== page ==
Former Westport RTM member guilty in jobless benefits fraud
Updated 5:36 pm, Monday, March 28, 2011
Ralph Hymans, a former member of the Westport Representative Town Meeting who regularly used then-First Selectwoman Diane Goss Farrell's Brown Bag luncheons as a pulpit to lobby for seniors' tax breaks with no income threshold, pleaded guilty Thursday to one count of mail fraud linked to a scheme in which he allegedly scammed more than $300,000 in unemployment benefits, according to the U.S. Attorney's Office in Connecticut.
Hymans, 87, allegedly filed numerous unemployment claims between 1996 and December 2008, falsely representing that he had worked for Monroe Management. A certified public accountant, he usually claimed he worked three-quarters of the year, according to the attorney's office.
After he left the state, according to the indictment, he opened a post office box in Fairfield and directed that unemployment checks be forwarded to his new residence in Summerville, S.C. He allegedly applied for benefits under various names, Monroe Ralph Hymans (his real name), Ronald Monroe and Monroe Hymans. His daughter, Julie Hymans, a 41-year-old Bridgeport resident, is awaiting trial for her role in the fraud, according to Tom Carson, spokesman for U.S. Attorney David Fein.
Hymans, once a Board of Finance candidate, allegedly defrauded the Department of Labor out of $312,804 over the course of the scheme. Sentencing is scheduled for June 14, at which time Hymans faces a maximum term of 20 years imprisonment and a fine of up to $250,000. The case is being investigated by the Department of Labor, Office of Inspector General and the U.S. Postal Inspection Service. It is being prosecuted by Assistant U.S. Attorney Paul McConnell and Christopher Mattei.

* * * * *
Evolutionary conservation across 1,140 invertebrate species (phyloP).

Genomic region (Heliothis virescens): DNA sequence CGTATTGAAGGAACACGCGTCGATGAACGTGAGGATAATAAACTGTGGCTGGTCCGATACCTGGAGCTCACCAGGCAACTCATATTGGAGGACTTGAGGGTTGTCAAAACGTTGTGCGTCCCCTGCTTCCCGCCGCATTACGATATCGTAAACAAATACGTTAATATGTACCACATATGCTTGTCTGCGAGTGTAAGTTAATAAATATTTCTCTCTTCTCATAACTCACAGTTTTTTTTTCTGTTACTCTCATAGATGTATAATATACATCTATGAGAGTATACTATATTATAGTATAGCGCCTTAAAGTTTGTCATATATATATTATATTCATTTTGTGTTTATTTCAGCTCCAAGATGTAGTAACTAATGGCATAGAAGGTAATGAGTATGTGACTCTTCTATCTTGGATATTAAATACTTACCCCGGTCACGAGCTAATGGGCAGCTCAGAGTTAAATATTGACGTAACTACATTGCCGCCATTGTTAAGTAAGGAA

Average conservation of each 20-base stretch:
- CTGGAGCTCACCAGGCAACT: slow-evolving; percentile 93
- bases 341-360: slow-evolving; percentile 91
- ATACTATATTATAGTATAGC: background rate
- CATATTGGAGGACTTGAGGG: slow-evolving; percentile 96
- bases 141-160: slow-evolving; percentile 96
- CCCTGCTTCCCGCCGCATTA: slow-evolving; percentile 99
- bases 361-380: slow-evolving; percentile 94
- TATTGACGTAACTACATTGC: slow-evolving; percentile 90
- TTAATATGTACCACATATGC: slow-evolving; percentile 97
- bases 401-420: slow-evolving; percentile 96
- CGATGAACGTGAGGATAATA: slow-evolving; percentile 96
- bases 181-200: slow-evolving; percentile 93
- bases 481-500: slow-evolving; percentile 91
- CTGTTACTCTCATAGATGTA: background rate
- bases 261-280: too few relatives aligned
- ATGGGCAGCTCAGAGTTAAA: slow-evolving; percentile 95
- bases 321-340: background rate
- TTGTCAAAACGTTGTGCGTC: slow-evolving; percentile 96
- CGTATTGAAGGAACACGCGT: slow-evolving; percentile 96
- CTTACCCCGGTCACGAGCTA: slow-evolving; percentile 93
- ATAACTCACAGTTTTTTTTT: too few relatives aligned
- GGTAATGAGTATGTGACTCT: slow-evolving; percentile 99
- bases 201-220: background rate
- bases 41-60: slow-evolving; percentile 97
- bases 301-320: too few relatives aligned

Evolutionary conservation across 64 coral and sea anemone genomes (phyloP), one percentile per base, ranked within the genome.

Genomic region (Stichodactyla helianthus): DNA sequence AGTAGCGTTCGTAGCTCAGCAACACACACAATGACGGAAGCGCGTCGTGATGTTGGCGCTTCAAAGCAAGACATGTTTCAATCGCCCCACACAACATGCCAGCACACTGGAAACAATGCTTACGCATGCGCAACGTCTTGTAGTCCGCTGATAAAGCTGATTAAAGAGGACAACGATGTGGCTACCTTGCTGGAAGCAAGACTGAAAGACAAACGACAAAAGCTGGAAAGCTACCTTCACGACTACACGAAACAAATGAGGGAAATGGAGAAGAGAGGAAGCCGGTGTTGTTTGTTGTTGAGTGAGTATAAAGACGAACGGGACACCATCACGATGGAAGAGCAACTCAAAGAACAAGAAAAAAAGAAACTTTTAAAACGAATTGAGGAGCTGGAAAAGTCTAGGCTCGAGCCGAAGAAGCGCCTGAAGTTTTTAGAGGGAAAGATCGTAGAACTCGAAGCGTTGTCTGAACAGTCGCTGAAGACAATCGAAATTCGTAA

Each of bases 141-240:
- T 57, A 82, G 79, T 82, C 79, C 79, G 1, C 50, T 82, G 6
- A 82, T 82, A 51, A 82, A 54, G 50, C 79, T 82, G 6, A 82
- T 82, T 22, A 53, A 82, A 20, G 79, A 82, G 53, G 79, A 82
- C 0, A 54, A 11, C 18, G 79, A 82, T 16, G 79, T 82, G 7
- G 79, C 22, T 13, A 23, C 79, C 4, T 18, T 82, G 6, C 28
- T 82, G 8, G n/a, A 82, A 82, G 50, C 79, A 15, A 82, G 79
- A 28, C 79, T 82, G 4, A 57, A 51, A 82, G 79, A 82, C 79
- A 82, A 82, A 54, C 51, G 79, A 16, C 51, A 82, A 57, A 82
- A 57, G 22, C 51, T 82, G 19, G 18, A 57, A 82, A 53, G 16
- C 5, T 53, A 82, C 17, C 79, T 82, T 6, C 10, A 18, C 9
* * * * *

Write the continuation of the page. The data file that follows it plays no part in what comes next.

Representative Town Meeting member Steve Rubin remembers Hymans, who claimed he was a Harvard grad.
"He frequented a lot of Westport restaurants and he lived a very pricey life," he added. "He was very loose with the dollar."
Rubin said Hymans was also a "high roller" at Positano's, a waterfront Italian restaurant.
Hymans and his wife Lynn moved to South Carolina sometime around 2007. However, his wife, nearly 20 years his junior, died a year later after suffering a serious head injury in a fall at their home. She had retired from a position in the town's Building Department one year prior. When the couple was in Westport, they lived on Rex Lane, off Greens Farms Road.
Rubin said he always found Hymans to be "another neighbor" and he thinks the old adage of, "You never know who your neighbor is" is appropriate in this case.
He added he "feels sorry for any blight" that Ralph Hymans "might have left on the honorable RTM."